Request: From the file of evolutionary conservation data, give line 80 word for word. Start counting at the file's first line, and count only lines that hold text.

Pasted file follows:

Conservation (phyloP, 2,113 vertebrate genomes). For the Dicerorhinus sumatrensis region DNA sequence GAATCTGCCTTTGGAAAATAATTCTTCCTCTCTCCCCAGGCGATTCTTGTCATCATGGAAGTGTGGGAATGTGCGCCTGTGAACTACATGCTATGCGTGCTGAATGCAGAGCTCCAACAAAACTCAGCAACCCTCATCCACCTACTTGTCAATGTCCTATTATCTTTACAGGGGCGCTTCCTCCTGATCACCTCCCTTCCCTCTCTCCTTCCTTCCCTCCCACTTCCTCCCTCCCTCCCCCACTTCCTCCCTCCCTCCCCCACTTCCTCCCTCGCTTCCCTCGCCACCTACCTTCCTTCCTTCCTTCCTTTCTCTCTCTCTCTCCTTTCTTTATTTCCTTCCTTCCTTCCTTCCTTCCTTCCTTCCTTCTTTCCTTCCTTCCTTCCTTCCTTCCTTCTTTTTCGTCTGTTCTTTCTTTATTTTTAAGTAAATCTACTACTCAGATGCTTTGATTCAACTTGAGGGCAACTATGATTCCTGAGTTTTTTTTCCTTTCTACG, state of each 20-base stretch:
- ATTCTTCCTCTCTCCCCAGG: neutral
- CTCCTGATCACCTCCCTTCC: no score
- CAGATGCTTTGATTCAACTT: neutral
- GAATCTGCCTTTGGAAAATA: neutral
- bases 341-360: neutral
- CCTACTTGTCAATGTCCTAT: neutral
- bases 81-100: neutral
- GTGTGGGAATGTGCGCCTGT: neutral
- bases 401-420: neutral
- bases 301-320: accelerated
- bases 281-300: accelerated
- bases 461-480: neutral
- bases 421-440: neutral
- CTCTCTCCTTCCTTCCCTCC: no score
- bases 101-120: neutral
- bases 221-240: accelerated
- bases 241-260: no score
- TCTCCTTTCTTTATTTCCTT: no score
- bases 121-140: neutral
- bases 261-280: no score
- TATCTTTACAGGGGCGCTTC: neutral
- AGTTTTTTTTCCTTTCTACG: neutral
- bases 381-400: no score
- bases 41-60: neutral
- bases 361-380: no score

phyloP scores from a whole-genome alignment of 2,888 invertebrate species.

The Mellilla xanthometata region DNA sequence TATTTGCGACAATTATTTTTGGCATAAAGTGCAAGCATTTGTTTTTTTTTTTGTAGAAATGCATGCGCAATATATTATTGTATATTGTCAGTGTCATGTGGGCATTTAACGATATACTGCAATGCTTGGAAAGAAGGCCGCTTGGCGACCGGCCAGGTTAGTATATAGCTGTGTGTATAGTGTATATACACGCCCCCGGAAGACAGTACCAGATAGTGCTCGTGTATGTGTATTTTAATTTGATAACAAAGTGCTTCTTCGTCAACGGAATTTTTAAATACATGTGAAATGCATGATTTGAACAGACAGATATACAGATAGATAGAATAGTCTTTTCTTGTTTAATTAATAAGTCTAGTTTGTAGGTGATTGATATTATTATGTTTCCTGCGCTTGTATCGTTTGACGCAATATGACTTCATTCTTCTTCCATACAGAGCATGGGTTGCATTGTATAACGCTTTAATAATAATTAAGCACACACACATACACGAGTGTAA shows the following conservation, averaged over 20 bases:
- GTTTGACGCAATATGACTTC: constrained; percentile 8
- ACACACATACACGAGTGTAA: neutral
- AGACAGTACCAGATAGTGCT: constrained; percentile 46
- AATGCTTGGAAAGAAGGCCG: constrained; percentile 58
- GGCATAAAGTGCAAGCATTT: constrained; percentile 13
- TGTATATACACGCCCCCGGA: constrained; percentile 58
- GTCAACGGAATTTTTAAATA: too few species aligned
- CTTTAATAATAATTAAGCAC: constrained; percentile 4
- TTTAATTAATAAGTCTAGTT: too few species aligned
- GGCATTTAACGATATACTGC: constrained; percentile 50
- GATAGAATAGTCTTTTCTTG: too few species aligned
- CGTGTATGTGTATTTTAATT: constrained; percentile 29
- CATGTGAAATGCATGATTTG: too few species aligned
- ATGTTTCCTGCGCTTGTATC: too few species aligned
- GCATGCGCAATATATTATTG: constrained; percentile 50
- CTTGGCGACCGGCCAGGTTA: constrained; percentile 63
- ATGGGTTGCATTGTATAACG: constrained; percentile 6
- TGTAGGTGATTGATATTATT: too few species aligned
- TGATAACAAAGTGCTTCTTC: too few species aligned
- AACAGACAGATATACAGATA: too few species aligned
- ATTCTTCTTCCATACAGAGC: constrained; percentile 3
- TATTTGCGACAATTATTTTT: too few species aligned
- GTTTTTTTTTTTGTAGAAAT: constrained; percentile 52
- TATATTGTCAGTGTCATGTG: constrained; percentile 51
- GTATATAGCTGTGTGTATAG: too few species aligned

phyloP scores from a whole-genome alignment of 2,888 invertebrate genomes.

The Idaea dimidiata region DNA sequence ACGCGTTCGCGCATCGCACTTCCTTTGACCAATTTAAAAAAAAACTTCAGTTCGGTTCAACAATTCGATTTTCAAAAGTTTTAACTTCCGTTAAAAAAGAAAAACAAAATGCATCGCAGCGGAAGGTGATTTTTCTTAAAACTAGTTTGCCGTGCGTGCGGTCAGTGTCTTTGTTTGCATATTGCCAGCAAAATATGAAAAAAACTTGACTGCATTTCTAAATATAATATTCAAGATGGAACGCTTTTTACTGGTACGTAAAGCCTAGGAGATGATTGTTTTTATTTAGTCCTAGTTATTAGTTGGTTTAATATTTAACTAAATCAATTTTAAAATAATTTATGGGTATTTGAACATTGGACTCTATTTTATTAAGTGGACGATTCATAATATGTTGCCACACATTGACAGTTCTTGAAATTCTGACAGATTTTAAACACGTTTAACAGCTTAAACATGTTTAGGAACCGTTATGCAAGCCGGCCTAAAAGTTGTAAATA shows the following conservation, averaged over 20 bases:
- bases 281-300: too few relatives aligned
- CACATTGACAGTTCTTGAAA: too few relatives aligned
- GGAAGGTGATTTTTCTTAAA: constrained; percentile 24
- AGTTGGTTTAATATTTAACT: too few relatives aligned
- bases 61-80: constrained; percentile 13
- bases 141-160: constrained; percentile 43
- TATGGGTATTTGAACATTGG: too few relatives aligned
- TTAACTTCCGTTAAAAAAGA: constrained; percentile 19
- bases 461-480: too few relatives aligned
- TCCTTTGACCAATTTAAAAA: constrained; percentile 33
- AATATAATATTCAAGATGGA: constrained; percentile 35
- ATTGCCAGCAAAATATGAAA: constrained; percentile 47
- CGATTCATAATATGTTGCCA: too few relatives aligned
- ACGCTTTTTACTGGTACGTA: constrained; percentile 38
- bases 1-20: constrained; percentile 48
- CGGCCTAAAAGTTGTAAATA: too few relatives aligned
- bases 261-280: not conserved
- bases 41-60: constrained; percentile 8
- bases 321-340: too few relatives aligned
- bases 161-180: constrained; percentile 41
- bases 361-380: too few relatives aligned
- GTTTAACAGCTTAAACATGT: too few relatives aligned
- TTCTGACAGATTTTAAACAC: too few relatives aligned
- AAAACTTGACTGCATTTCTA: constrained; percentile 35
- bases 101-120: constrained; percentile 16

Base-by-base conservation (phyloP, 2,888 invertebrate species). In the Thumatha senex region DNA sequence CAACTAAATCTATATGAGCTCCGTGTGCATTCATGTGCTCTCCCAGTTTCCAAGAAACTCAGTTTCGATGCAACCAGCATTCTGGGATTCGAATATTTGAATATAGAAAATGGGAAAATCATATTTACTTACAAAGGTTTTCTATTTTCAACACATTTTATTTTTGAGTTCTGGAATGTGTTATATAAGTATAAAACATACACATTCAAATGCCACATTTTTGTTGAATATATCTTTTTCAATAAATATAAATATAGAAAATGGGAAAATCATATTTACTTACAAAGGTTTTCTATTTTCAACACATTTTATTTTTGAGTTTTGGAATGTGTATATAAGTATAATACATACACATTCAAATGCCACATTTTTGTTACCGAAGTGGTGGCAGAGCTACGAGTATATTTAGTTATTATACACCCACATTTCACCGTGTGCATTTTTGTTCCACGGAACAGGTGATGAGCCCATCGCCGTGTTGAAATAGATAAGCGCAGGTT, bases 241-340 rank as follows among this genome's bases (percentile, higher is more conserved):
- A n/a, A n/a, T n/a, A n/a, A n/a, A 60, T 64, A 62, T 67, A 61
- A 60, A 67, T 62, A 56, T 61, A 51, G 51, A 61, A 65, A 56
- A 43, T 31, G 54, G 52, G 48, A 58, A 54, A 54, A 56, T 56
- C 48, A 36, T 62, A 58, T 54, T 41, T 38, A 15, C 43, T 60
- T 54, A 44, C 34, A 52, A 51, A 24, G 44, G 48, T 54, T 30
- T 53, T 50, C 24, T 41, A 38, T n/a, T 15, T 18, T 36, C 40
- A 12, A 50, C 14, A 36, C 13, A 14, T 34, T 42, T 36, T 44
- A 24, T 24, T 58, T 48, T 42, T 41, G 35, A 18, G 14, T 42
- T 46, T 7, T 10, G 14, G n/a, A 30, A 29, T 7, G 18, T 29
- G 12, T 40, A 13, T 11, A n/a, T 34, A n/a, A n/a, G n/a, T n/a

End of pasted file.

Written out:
- bases 101-120: constrained; percentile 16